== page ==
Whether it's the layers of history simmering within Hourigan's work or the shrunken crimes and misdemeanours of Tinky's, miniature scenes invite us to lean in and wonder what stories take place on these tiny scales. McNaught agrees: “The difference between a good Lego model and an amazing Lego model is the storytelling. If you can show something happening and people will instantly empathise with it and recognise it, it becomes much cooler for them.”
So much art aims to overwhelm, to impress us with scale or size. But the small asks us what we're missing and affords a kind of contemplation that can be rare today. For Tinky, “coming across something like that in a laneway or an urban setting is like an accidental find, so it teaches us to slow down and appreciate our surroundings. I think it can jolt us out of our serious walk down the street to work. Something like this might help us to go 'hang on a minute, I might have missed that if I'd just kept marching past' … I like the idea that something tiny can stop us in our tracks and make us think about things.”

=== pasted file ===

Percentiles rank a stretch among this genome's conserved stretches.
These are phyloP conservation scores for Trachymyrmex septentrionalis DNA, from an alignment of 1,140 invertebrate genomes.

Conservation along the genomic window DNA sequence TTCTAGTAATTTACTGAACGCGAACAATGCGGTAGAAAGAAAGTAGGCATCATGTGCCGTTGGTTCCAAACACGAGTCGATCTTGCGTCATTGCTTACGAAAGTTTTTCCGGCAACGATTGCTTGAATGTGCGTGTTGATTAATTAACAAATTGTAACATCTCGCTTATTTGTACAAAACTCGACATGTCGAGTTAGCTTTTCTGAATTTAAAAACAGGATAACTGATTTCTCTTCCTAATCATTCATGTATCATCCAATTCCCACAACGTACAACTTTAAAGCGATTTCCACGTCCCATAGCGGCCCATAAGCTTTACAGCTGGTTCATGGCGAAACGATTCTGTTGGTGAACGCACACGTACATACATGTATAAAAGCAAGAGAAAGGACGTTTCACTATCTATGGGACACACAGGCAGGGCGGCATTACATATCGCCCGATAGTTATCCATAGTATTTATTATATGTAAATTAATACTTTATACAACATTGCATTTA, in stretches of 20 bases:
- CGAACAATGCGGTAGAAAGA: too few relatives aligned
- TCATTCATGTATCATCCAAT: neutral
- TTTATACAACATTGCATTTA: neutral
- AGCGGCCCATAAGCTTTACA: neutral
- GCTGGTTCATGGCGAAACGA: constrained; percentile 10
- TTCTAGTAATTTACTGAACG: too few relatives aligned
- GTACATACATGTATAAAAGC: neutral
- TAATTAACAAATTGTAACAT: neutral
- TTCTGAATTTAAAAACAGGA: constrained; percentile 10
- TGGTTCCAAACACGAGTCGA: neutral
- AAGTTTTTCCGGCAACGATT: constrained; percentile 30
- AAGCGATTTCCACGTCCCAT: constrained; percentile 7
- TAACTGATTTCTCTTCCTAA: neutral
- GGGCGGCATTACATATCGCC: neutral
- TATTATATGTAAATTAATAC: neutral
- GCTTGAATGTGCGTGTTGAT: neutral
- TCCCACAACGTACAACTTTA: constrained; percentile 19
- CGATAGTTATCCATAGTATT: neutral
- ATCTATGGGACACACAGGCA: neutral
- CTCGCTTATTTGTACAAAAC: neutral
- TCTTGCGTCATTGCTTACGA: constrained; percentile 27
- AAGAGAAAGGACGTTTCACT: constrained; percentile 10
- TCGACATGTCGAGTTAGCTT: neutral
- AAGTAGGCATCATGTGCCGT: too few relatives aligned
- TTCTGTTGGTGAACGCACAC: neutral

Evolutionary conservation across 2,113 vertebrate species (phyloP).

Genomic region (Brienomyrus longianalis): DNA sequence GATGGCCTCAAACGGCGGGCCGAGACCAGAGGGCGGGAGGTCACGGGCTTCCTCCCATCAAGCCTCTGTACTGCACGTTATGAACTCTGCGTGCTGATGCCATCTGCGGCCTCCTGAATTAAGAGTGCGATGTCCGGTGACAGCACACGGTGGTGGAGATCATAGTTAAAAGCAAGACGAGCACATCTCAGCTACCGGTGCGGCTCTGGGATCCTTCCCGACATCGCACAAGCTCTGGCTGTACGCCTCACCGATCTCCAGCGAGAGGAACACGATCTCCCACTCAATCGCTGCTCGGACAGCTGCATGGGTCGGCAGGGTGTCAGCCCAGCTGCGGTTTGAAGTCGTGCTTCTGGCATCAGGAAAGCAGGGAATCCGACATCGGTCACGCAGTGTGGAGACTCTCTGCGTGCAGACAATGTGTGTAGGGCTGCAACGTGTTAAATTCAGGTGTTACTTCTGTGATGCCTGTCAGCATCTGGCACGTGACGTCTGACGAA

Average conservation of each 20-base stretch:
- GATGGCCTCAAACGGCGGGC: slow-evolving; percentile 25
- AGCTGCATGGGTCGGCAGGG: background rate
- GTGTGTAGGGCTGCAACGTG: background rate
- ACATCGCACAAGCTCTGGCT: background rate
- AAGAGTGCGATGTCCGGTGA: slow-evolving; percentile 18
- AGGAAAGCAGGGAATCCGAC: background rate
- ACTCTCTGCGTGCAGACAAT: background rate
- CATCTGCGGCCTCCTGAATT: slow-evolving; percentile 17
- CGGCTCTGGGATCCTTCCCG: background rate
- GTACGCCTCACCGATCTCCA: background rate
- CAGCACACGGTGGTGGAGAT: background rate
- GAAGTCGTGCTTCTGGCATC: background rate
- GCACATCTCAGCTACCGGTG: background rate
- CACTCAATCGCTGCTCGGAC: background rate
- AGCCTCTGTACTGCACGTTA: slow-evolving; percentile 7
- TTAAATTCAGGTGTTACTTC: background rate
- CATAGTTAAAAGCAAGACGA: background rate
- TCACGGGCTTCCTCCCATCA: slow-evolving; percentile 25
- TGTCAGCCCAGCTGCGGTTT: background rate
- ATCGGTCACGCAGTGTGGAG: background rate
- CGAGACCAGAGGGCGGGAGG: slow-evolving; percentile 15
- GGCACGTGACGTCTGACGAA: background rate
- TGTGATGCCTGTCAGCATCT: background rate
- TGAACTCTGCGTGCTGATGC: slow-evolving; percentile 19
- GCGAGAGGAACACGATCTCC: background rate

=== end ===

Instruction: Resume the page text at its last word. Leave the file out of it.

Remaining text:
MICRO ART AROUND THE WORLD
RICE RICE BABY The attraction of the impossibly small has long been recognised in East Asia, where there's a long tradition of painting detailed scenes on single grains of rice. That tradition has continued to today, taken to extremes by artists such as New York-based Trong G. Nguyen, whose accomplishments include penning works by Mark Twain and Charles Dickens on the tiny grains.
Flea circuses were popular in Victorian Britain.
FLEA FALL Flea circuses were a mainstay of Victorian Britain and nearby European countries and while they sound like a carney ruse they were in fact what they claimed to be: tiny circuses in which fleas pulled off all kinds of feats. Or, at least, had tiny contraptions tied or glued to them so they appeared to walk tightropes, ride bicycles or be shot from cannons. The ethics of working with fleas are unclear.
THE FRAMES ARE CHEAPER "Painting in little" is one of the terms for the miniature artworks that have been painted for more than a millennium. Works are 1/6 of actual size, with some definitions stating a total surface of 100 square centimetres.
MICROANGELO Detailed miniatures have a rich history in the Middle East, too, kept alive by Hasan Kale, whose canvases have included lentils and pumpkin seeds. He's said he hopes one day to paint the skyline of his hometown of Istanbul on a single strand of hair.